New Clause 29: Power to Remove
Rights of Appeal
77. New clause 29 gives the Secretary of State a
power to remove the right to appeal against refusal of entry clearance
if the decision to refuse is taken on grounds which relate to
a provision of immigration rules and are specified for this purpose
by the Secretary of State.
The power is exercisable by order made by affirmative resolution
procedure. The power
cannot be used to take away existing rights of appeal on grounds
of race discrimination and human rights.
78. The Minister introducing this amendment stated
that the Government intends to use this power "only in respect
of provisions in the Immigration Rules that are based on objective
reasoning is that the decision that an applicant for entry clearance
fails to meet such a specified requirement is a question of fact,
and there is little point in having a right of appeal in such
cases. It is envisaged that the power will be used to preclude
a right of appeal against refusals based on a failure to meet
new objective requirements which might be introduced into the
Immigration Rules. The only specific example provided of a possible
use of the power was in relation to "bogus colleges".
The Immigration Rules might be amended to make it a specified
requirement for entry clearance as a student that the applicant
be enrolled at an institution which is included in a register
of bone fide colleges. The power might then be used to
preclude any appeal against a refusal of entry clearance on the
ground that the applicant was not enrolled at a registered college.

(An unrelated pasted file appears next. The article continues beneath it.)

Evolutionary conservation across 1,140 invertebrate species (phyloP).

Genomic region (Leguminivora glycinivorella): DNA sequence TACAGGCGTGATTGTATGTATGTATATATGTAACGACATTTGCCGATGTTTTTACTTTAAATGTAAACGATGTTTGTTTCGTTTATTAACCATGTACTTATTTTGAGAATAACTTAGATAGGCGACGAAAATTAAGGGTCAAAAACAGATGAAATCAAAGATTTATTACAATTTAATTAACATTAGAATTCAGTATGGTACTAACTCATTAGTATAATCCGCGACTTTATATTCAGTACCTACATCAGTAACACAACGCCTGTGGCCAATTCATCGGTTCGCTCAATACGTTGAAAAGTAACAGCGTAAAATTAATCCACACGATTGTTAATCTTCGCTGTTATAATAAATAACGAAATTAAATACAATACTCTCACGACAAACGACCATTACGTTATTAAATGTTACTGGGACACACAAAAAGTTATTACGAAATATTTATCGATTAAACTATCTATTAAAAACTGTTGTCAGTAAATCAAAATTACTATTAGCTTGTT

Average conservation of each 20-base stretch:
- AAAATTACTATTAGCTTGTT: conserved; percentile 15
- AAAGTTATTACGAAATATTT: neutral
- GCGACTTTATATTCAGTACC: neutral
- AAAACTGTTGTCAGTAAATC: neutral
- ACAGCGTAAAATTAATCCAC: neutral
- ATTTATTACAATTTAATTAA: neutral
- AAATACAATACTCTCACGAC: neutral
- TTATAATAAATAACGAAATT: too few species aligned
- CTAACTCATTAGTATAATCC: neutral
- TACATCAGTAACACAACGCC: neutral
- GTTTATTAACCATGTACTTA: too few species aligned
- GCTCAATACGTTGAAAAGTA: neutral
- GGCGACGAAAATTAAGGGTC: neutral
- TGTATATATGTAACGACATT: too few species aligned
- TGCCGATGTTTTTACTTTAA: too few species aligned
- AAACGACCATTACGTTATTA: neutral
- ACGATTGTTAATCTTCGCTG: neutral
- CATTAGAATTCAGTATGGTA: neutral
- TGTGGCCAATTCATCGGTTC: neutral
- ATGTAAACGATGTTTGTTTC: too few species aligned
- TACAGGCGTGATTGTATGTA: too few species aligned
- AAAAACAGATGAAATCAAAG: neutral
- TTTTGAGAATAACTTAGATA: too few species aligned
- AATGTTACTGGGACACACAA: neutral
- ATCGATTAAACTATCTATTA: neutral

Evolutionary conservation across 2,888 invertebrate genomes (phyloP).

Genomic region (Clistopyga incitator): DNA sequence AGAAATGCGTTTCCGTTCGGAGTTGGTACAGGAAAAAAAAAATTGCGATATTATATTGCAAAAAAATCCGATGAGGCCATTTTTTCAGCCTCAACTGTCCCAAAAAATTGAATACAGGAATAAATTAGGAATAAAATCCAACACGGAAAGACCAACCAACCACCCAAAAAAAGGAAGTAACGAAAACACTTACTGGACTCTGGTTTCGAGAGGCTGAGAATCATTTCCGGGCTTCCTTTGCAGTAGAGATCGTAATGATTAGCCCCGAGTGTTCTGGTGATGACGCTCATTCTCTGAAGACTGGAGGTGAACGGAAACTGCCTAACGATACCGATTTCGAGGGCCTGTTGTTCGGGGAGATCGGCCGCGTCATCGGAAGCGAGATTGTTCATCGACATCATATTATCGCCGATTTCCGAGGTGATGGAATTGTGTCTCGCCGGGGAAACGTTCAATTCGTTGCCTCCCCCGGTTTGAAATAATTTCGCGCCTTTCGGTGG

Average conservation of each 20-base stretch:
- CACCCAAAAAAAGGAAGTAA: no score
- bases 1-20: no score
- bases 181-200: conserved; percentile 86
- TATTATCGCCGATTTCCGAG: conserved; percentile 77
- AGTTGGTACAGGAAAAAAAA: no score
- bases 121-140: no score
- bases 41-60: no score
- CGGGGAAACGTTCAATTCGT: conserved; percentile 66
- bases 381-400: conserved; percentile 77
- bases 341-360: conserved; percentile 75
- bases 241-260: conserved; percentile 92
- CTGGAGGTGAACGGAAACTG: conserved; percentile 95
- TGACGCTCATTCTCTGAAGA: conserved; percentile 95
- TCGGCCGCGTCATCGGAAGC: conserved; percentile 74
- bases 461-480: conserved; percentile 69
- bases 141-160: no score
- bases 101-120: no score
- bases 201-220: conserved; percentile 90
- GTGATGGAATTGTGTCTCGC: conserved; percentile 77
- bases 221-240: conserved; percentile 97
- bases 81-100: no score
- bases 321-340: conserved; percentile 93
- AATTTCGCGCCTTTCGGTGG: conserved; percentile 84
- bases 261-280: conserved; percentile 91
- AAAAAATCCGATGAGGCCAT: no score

79. The removal of rights of appeal against entry
clearance decisions raises issues of compatibility with the right
to an effective remedy in respect of Convention violations under
Article 13 ECHR and the right not to be discriminated against
under Article 14 ECHR in conjunction with Article 13 and Article
6(1) (right of access to court).
80. Not providing a right of appeal in cases where
the basis of the refusal is the failure to meet a requirement
which turns on an objectively ascertainable fact is likely to
be unobjectionable in human rights terms.
However, the breadth of the power conferred on the Secretary of
State by new clause 29, without specifying on the face of the
legislation the types of case in which the power can be used,
is a matter of concern. Parliament is being asked to authorise
in advance a very wide power which is capable of being exercised
in a way which may impede access to an effective remedy or unjustifiably
discriminate between different classes of applicant for entry
81. Unless the
Bill expressly states the specific cases in which the power to
remove rights of appeal can be exercised, we are unable to reassure
Parliament that this is a power which is compatible with human
rights. We draw this matter to the attention of each House.